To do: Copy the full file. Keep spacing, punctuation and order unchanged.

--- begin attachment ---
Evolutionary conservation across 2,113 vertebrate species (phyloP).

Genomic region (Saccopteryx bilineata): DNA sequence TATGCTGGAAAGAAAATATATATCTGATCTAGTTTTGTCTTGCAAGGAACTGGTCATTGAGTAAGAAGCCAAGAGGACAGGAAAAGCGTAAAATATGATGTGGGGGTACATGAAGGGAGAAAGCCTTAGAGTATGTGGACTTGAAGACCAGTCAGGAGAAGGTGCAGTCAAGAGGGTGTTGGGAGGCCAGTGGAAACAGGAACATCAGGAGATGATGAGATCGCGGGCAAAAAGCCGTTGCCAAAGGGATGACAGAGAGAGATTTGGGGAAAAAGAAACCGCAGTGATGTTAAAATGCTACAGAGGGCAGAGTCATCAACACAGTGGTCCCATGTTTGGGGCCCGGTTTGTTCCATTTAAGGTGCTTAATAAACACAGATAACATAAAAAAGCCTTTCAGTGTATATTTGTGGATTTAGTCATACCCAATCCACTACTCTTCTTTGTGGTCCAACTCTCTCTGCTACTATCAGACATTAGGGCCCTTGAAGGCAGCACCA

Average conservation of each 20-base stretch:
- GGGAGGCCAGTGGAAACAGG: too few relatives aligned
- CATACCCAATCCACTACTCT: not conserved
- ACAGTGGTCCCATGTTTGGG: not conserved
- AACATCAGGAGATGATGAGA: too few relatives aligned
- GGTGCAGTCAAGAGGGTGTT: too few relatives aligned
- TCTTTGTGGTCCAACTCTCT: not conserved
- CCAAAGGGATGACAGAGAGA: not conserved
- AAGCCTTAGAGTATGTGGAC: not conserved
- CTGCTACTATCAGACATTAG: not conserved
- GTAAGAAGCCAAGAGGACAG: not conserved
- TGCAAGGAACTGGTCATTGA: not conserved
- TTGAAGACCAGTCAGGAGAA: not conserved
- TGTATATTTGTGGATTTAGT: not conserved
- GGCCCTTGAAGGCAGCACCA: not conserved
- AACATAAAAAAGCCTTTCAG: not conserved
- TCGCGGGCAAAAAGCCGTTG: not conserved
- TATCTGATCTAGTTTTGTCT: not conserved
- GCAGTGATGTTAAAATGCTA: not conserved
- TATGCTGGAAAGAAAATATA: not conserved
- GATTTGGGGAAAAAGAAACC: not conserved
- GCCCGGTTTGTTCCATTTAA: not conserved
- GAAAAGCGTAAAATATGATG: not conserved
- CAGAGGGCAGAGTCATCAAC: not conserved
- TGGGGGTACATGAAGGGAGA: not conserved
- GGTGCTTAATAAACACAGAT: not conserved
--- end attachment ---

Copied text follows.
Evolutionary conservation across 2,113 vertebrate species (phyloP).

Genomic region (Saccopteryx bilineata): DNA sequence TATGCTGGAAAGAAAATATATATCTGATCTAGTTTTGTCTTGCAAGGAACTGGTCATTGAGTAAGAAGCCAAGAGGACAGGAAAAGCGTAAAATATGATGTGGGGGTACATGAAGGGAGAAAGCCTTAGAGTATGTGGACTTGAAGACCAGTCAGGAGAAGGTGCAGTCAAGAGGGTGTTGGGAGGCCAGTGGAAACAGGAACATCAGGAGATGATGAGATCGCGGGCAAAAAGCCGTTGCCAAAGGGATGACAGAGAGAGATTTGGGGAAAAAGAAACCGCAGTGATGTTAAAATGCTACAGAGGGCAGAGTCATCAACACAGTGGTCCCATGTTTGGGGCCCGGTTTGTTCCATTTAAGGTGCTTAATAAACACAGATAACATAAAAAAGCCTTTCAGTGTATATTTGTGGATTTAGTCATACCCAATCCACTACTCTTCTTTGTGGTCCAACTCTCTCTGCTACTATCAGACATTAGGGCCCTTGAAGGCAGCACCA

Average conservation of each 20-base stretch:
- GGGAGGCCAGTGGAAACAGG: too few relatives aligned
- CATACCCAATCCACTACTCT: not conserved
- ACAGTGGTCCCATGTTTGGG: not conserved
- AACATCAGGAGATGATGAGA: too few relatives aligned
- GGTGCAGTCAAGAGGGTGTT: too few relatives aligned
- TCTTTGTGGTCCAACTCTCT: not conserved
- CCAAAGGGATGACAGAGAGA: not conserved
- AAGCCTTAGAGTATGTGGAC: not conserved
- CTGCTACTATCAGACATTAG: not conserved
- GTAAGAAGCCAAGAGGACAG: not conserved
- TGCAAGGAACTGGTCATTGA: not conserved
- TTGAAGACCAGTCAGGAGAA: not conserved
- TGTATATTTGTGGATTTAGT: not conserved
- GGCCCTTGAAGGCAGCACCA: not conserved
- AACATAAAAAAGCCTTTCAG: not conserved
- TCGCGGGCAAAAAGCCGTTG: not conserved
- TATCTGATCTAGTTTTGTCT: not conserved
- GCAGTGATGTTAAAATGCTA: not conserved
- TATGCTGGAAAGAAAATATA: not conserved
- GATTTGGGGAAAAAGAAACC: not conserved
- GCCCGGTTTGTTCCATTTAA: not conserved
- GAAAAGCGTAAAATATGATG: not conserved
- CAGAGGGCAGAGTCATCAAC: not conserved
- TGGGGGTACATGAAGGGAGA: not conserved
- GGTGCTTAATAAACACAGAT: not conserved